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78 U. Colo. L. Rev. 69 (2007)
The Relationship between Law School and the Bar Exam: A Look at Assessment and Student Success

handle is hein.journals/ucollr78 and id is 75 raw text is: THE RELATIONSHIP BETWEEN LAW SCHOOL
AND THE BAR EXAM: A LOOK AT
ASSESSMENT AND STUDENT SUCCESS
LORENZO A. TRUJILLO*
Law schools have a moral and ethical obligation to society-and, to
an even greater degree, to their students-to adequately prepare the
students to succeed as professionals.  Ultimate success for law
students is measured by the ability to competently practice in the
legal profession, which requires passing the bar exam. A recent
downward trend in national bar passage rates highlights the need for
law schools to address the factors negatively affecting bar passage
rates. Based on research conducted at the University of Colorado
School of Law, this article discusses methods to reform new attorney
licensure and also highlights strategies to improve bar passage. It
suggests ways to minimize the effects of the bar exam's negative
factors and recommends ways to better prepare law students.
INTRODUCTION
Bar passage rates have been of increasing concern for law schools
as the national bar passage rate has declined over the past decade. Un-
doubtedly, a school's bar passage rate figures prominently into the all-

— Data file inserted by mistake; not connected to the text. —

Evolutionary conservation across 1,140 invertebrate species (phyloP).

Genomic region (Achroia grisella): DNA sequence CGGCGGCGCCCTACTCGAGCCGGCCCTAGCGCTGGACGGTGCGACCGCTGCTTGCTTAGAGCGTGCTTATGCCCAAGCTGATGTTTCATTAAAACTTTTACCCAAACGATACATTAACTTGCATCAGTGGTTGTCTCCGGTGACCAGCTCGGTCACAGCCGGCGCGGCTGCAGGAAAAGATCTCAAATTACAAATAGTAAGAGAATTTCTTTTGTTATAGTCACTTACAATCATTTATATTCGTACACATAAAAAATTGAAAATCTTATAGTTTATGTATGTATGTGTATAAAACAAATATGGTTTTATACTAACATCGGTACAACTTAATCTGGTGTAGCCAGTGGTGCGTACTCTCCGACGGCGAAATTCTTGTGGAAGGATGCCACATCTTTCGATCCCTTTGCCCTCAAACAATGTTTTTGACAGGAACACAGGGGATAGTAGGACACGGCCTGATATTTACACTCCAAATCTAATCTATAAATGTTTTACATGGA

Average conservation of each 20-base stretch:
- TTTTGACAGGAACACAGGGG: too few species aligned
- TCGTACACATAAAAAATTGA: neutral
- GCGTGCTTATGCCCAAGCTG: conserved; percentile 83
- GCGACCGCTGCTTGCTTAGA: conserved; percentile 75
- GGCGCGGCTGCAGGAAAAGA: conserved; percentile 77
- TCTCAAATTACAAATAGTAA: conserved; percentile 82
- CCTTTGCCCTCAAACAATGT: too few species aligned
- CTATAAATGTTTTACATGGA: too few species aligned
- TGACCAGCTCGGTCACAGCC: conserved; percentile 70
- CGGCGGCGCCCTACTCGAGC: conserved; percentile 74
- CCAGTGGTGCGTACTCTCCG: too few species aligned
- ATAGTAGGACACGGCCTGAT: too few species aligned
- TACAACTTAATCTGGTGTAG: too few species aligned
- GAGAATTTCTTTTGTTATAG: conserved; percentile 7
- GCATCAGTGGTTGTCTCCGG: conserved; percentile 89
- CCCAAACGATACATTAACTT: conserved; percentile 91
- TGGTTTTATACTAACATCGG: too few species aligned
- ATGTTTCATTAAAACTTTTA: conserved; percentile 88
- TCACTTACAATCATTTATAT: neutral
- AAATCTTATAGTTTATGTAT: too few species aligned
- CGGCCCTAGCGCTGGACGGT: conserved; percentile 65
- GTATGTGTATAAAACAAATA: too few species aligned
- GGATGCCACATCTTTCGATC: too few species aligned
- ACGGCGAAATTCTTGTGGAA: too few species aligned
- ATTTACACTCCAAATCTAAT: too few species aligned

important U.S. News and World Report Law School rankings methodol-
ogy.1 However, as educational institutions, law schools should be at
least equally concerned with falling bar passage rates to the extent that
those rates reflect the quality and effectiveness of legal education--or
*   Lorenzo A. Trujillo is the Assistant Dean of Students and Professional Programs and
Professor-Attendant Rank at the University of Colorado School of Law, and is Of Counsel
with the Law Firm of Cage Williams, P.C. The author wishes to thank and acknowledge the
work of his research assistants, Joseph G. Martinez, William Kozeleski, and Siddhartha H. Ra-
thod, for their assistance in the preparation of this article. The author also thanks Dean David
Getches, Marianne Wesson, Clare Huntington, Javier Trujillo, Karen Trojanowski, and Shan-
non L. Rathod for their review of this article. Special gratitude is given to Jennifer R.
Jacobsen for her patient, detailed, and professional editing.
1.  William D. Henderson & Andrew P. Morris, Student Quality as Measured by LSAT
Scores: Migration Patterns in the U.S. News Rankings Era, 81 IND. L.J. 163, 165 (2006).

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